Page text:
Research can often involve throwing yourself in at the deep end - and that is literally what one sociologist has done after swimming from England to France as part of her research into the cross-channel swimming community. Karen Throsby, associate professor of sociology at the University of Warwick, trained for two years for the feat, and said that the time she took was "a huge and necessary confidence-builder". She explained how her journey towards the swim began during her research. "I spent just a little bit too long talking to channel swimmers during a trip to Turkey to swim the Hellespont," she said. "Before I knew it, my deposit was paid and the countdown to my long swim began." Before working at Warwick, Dr Throsby was a lecturer in sociology at the London School of Economics and received her PhD from its Gender Institute. Of her swim, she said: "I learned that on that day, all but three boats (supporting swimmers) had to turn back because of the difficult conditions and I began to realise how lucky I had been to be able to get through it at all, and how lucky I had been to have such a great crew and skilled pilot. Because of that luck, their skill, plus all the training and preparation and a bit of good old-fashioned determination towards the end, I was, at last, a channel swimmer."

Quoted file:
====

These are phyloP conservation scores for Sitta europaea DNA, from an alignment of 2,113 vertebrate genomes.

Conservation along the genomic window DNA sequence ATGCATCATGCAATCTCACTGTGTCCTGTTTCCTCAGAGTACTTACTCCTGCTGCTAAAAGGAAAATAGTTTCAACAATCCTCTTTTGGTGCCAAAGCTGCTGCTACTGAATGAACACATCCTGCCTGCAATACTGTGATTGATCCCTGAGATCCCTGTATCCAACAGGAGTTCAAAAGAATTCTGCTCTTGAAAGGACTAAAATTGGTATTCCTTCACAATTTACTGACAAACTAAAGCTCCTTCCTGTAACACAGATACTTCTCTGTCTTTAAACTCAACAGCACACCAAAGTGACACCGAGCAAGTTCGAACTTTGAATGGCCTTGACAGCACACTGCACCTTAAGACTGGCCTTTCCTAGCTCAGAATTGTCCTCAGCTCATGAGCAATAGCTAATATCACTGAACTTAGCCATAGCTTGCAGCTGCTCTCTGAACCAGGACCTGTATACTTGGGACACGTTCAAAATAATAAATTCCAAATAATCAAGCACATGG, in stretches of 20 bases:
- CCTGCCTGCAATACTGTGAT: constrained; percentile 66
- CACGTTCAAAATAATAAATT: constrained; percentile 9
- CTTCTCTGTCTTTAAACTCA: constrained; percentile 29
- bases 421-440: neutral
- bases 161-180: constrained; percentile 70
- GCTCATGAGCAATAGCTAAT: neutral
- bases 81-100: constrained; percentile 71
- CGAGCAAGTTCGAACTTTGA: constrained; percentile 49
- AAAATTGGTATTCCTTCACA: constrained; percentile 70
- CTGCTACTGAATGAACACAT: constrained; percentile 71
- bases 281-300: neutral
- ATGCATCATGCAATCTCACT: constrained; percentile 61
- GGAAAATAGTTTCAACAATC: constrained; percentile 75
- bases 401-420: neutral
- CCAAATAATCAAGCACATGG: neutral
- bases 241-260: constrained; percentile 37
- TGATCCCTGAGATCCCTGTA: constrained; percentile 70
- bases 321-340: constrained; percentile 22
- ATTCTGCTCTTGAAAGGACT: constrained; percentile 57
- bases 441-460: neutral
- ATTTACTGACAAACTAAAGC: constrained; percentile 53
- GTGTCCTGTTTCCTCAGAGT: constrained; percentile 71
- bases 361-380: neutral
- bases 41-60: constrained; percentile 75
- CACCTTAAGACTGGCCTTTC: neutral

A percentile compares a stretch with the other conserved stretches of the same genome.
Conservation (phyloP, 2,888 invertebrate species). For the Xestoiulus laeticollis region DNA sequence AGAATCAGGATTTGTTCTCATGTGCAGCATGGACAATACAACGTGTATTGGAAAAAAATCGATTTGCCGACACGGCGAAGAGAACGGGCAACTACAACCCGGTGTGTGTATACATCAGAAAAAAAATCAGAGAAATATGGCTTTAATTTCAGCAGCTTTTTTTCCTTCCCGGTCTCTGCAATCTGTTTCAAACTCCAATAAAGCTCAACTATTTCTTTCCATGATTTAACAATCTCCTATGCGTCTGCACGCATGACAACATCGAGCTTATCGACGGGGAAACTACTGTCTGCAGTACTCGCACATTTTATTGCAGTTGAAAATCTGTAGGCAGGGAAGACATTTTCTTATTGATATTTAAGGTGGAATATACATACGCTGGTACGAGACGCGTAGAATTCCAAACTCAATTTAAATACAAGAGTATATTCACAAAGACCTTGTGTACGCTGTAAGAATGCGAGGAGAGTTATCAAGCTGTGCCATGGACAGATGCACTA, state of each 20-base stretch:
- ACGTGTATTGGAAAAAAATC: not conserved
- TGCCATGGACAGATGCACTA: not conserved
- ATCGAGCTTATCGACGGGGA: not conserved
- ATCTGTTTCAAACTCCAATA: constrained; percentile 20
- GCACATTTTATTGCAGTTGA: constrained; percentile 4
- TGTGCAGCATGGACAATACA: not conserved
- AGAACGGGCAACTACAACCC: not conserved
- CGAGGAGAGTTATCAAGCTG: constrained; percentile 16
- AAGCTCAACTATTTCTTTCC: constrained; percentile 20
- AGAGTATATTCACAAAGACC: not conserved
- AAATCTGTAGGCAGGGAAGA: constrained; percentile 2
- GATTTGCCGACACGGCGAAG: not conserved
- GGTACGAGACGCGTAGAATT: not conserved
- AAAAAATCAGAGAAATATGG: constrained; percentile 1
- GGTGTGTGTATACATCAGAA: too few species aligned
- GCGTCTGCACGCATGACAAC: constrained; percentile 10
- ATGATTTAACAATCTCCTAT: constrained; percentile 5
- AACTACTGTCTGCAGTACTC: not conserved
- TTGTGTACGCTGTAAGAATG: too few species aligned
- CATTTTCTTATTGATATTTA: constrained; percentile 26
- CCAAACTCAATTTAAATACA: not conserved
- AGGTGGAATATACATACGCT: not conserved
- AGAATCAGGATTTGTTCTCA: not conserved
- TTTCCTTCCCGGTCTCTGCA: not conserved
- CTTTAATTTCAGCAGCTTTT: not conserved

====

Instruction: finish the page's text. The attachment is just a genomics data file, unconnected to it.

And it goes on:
Matthew Pateman will be bringing his passion for cult television show Buffy the Vampire Slayer and the pop star David Bowie to Kingston University as its professor of contemporary popular aesthetics. Professor Pateman studied for a PhD in contemporary fiction at the University of Leeds and then lectured at University College Scarborough, which was incorporated into the University of Hull. He went on to became head of media, culture and society and then head of media and film during his 16 years at the university. Professor Pateman said that he was fortunate that his job enabled him to "seriously and critically investigate those things that I also happen to enjoy and love. I happen to be a huge fan of and believe in the cultural significance of people such as David Bowie and Joss Whedon (creator of Buffy and its spin-off show Angel)." Professor Pateman said that he "absolutely, fundamentally" believed in the need to study classic texts such as Homer's Iliad and Milton's Paradise Lost, but that this should not come at the expense of ignoring more recent cultural phenomena. "Understanding contemporary British, European and world culture requires similar attention to things such as Buffy, Angel and Bowie," he said.